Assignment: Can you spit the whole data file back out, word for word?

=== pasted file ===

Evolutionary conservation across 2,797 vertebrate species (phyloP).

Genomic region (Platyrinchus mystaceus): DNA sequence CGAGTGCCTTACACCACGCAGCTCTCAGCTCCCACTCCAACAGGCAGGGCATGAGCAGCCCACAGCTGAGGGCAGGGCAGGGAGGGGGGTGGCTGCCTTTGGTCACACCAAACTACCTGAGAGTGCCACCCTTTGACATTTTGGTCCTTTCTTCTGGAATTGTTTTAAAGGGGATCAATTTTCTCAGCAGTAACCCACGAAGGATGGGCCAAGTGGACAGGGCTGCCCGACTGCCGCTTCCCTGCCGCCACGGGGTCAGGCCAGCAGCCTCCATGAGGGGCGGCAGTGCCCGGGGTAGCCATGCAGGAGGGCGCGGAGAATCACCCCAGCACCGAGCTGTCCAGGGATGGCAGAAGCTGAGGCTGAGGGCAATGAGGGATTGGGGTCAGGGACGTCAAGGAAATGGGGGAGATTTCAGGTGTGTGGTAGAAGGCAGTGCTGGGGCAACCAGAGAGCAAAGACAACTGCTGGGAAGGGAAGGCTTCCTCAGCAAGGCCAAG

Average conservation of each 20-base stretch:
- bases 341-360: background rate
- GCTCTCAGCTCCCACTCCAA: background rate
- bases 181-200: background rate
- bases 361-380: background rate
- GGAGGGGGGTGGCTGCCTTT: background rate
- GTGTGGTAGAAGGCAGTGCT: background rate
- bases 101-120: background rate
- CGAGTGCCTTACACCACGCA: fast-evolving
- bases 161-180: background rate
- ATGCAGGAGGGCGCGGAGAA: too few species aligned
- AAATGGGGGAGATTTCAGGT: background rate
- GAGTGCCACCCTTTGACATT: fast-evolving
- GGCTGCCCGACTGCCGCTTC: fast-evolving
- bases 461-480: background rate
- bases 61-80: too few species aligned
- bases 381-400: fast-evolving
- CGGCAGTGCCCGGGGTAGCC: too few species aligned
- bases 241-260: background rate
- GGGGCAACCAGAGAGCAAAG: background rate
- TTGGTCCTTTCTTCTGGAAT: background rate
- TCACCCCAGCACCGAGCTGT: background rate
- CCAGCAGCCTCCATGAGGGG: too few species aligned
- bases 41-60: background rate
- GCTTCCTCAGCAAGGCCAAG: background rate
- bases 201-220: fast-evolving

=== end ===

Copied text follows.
Evolutionary conservation across 2,797 vertebrate species (phyloP).

Genomic region (Platyrinchus mystaceus): DNA sequence CGAGTGCCTTACACCACGCAGCTCTCAGCTCCCACTCCAACAGGCAGGGCATGAGCAGCCCACAGCTGAGGGCAGGGCAGGGAGGGGGGTGGCTGCCTTTGGTCACACCAAACTACCTGAGAGTGCCACCCTTTGACATTTTGGTCCTTTCTTCTGGAATTGTTTTAAAGGGGATCAATTTTCTCAGCAGTAACCCACGAAGGATGGGCCAAGTGGACAGGGCTGCCCGACTGCCGCTTCCCTGCCGCCACGGGGTCAGGCCAGCAGCCTCCATGAGGGGCGGCAGTGCCCGGGGTAGCCATGCAGGAGGGCGCGGAGAATCACCCCAGCACCGAGCTGTCCAGGGATGGCAGAAGCTGAGGCTGAGGGCAATGAGGGATTGGGGTCAGGGACGTCAAGGAAATGGGGGAGATTTCAGGTGTGTGGTAGAAGGCAGTGCTGGGGCAACCAGAGAGCAAAGACAACTGCTGGGAAGGGAAGGCTTCCTCAGCAAGGCCAAG

Average conservation of each 20-base stretch:
- bases 341-360: background rate
- GCTCTCAGCTCCCACTCCAA: background rate
- bases 181-200: background rate
- bases 361-380: background rate
- GGAGGGGGGTGGCTGCCTTT: background rate
- GTGTGGTAGAAGGCAGTGCT: background rate
- bases 101-120: background rate
- CGAGTGCCTTACACCACGCA: fast-evolving
- bases 161-180: background rate
- ATGCAGGAGGGCGCGGAGAA: too few species aligned
- AAATGGGGGAGATTTCAGGT: background rate
- GAGTGCCACCCTTTGACATT: fast-evolving
- GGCTGCCCGACTGCCGCTTC: fast-evolving
- bases 461-480: background rate
- bases 61-80: too few species aligned
- bases 381-400: fast-evolving
- CGGCAGTGCCCGGGGTAGCC: too few species aligned
- bases 241-260: background rate
- GGGGCAACCAGAGAGCAAAG: background rate
- TTGGTCCTTTCTTCTGGAAT: background rate
- TCACCCCAGCACCGAGCTGT: background rate
- CCAGCAGCCTCCATGAGGGG: too few species aligned
- bases 41-60: background rate
- GCTTCCTCAGCAAGGCCAAG: background rate
- bases 201-220: fast-evolving